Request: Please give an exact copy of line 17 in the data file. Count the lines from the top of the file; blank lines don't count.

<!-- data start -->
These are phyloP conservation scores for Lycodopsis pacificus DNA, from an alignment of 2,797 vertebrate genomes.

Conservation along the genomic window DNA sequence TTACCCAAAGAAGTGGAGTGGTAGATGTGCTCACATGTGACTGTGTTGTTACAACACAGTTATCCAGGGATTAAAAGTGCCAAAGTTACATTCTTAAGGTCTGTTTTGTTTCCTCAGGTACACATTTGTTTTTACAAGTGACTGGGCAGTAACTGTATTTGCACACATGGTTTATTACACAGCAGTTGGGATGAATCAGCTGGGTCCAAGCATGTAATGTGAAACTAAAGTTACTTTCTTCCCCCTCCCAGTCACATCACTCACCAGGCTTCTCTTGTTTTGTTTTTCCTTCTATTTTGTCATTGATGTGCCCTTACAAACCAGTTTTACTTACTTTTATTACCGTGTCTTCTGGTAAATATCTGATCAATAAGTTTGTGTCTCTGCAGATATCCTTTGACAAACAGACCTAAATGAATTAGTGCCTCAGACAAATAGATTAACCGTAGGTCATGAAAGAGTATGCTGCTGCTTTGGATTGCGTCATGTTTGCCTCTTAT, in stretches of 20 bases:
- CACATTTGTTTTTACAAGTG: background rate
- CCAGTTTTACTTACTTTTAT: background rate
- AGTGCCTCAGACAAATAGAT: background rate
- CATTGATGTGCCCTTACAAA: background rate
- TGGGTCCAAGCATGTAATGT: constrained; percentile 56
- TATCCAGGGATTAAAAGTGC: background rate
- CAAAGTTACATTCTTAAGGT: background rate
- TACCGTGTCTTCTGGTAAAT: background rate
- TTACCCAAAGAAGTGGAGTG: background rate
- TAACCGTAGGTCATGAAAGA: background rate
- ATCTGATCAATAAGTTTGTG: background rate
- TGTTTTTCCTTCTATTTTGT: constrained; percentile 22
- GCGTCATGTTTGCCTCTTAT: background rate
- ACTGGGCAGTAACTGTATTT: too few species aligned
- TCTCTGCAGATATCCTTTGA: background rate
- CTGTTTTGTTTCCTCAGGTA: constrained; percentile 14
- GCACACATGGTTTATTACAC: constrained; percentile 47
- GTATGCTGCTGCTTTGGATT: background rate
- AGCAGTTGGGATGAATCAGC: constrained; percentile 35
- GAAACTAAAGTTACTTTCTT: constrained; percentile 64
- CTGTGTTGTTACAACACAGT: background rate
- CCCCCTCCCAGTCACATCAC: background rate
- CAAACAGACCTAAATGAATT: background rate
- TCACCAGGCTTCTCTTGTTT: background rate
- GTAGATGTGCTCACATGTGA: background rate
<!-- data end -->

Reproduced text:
- TCTCTGCAGATATCCTTTGA: background rate